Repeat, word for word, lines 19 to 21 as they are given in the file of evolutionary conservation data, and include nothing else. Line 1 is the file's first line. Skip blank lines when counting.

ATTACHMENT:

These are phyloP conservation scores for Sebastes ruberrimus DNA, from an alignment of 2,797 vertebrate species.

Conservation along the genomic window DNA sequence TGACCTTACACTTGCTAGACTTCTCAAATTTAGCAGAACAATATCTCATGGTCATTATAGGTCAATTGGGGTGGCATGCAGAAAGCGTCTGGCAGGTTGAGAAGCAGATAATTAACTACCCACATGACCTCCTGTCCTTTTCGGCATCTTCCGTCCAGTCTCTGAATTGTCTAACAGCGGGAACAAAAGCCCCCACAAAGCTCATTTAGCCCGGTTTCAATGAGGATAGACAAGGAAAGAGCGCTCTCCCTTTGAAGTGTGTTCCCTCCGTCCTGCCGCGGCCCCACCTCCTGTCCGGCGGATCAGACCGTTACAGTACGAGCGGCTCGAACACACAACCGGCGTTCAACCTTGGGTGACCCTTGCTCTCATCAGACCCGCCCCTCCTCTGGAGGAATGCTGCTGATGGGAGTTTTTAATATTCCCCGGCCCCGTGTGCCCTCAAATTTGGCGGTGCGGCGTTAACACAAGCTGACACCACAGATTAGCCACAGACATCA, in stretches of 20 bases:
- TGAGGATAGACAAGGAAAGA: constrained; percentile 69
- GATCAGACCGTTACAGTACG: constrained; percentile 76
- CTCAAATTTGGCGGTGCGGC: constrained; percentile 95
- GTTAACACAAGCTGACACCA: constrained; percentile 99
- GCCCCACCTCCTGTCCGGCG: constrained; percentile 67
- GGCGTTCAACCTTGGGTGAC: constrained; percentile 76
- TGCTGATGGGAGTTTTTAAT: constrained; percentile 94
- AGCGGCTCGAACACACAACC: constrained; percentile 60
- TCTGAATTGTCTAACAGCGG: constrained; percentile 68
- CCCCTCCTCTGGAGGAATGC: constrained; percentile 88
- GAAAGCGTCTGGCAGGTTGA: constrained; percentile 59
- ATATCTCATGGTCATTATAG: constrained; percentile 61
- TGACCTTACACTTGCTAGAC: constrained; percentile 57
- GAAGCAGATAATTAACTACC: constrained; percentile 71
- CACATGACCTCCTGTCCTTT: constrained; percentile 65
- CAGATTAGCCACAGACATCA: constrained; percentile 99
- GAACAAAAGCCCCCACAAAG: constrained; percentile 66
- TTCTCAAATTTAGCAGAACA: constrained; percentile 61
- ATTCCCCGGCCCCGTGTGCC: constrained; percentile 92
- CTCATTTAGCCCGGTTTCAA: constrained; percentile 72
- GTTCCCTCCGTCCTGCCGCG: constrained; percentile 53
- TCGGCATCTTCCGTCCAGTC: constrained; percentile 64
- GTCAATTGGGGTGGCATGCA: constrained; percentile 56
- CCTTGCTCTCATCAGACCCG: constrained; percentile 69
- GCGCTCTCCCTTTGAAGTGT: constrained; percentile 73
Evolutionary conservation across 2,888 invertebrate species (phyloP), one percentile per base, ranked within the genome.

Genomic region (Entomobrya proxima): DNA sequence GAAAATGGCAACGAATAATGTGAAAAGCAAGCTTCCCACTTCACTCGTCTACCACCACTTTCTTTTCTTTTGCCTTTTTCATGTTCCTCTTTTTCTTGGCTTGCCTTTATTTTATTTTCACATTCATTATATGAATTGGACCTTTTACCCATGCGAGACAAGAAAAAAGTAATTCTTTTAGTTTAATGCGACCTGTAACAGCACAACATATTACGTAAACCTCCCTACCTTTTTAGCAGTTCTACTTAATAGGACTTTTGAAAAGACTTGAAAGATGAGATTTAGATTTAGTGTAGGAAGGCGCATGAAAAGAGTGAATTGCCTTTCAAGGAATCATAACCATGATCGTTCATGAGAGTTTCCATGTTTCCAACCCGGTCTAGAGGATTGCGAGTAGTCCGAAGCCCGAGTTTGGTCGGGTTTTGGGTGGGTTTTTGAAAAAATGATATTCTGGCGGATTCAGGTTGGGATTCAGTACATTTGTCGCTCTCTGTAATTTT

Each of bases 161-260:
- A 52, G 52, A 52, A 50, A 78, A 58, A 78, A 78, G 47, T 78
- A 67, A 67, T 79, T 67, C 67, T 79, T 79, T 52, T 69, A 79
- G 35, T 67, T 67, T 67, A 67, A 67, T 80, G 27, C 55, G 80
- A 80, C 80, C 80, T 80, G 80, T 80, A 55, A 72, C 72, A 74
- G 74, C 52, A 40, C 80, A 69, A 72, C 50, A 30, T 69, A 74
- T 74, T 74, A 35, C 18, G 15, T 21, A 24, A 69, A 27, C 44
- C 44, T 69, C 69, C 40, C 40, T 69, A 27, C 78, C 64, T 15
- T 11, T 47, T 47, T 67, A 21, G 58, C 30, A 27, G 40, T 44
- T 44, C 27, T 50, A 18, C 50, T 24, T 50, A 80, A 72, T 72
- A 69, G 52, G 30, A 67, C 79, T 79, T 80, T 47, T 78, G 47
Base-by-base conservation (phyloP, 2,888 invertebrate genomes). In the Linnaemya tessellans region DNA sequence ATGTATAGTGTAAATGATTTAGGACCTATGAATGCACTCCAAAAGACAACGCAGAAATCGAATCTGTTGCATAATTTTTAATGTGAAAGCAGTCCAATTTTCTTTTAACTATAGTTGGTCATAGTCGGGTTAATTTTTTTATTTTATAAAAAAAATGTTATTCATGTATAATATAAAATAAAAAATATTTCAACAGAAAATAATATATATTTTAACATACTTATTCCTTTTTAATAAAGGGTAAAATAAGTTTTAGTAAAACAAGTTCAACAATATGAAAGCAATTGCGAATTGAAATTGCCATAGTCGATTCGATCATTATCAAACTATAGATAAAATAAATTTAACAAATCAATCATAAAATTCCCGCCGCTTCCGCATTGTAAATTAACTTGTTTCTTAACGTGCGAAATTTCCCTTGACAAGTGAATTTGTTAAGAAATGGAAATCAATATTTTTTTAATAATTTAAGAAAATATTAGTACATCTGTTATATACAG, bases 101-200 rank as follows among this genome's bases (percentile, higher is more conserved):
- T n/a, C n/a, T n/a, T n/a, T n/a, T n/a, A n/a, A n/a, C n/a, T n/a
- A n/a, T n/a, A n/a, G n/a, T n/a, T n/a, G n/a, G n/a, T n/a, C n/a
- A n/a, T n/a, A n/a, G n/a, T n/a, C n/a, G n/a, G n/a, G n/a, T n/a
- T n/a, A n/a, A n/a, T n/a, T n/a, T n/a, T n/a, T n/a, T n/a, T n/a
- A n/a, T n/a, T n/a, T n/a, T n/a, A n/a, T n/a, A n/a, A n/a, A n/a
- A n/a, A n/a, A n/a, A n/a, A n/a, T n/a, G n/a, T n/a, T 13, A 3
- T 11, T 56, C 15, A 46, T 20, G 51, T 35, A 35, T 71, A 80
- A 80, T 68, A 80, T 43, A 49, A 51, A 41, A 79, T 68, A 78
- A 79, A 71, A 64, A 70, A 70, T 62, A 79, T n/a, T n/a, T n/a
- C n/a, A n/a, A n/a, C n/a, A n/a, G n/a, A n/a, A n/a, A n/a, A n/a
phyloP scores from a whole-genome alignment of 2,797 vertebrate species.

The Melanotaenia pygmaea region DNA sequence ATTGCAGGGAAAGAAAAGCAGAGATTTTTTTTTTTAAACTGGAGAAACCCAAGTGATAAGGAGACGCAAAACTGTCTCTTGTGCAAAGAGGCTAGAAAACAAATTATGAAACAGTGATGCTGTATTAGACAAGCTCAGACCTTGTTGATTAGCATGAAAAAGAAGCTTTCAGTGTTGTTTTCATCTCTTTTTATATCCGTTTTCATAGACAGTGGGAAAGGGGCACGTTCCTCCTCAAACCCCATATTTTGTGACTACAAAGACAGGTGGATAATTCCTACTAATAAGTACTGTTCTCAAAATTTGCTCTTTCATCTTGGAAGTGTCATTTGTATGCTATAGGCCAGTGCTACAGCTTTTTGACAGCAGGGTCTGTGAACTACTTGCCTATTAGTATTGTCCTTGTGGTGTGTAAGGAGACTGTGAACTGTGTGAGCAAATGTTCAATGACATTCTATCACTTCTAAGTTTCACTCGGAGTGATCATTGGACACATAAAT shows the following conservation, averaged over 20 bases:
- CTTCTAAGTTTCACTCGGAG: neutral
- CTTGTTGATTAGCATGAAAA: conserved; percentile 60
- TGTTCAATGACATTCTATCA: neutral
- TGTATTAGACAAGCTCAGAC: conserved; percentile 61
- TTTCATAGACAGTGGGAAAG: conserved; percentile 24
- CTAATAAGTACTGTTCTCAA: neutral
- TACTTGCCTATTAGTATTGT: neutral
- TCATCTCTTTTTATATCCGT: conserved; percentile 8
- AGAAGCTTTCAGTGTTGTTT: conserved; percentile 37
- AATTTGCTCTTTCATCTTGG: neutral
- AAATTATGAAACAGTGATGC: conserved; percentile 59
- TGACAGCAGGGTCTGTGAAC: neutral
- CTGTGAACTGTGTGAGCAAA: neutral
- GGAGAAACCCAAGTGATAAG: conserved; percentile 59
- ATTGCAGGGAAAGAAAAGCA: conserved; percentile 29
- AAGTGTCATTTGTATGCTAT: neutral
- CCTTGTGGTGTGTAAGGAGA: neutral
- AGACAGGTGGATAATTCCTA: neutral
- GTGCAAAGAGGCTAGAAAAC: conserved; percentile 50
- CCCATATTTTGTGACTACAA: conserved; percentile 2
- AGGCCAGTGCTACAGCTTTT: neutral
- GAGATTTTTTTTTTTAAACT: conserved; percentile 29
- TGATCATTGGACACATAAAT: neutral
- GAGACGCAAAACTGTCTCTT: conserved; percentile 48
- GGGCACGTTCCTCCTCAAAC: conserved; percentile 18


- GAACAAAAGCCCCCACAAAG: constrained; percentile 66
- TTCTCAAATTTAGCAGAACA: constrained; percentile 61
- ATTCCCCGGCCCCGTGTGCC: constrained; percentile 92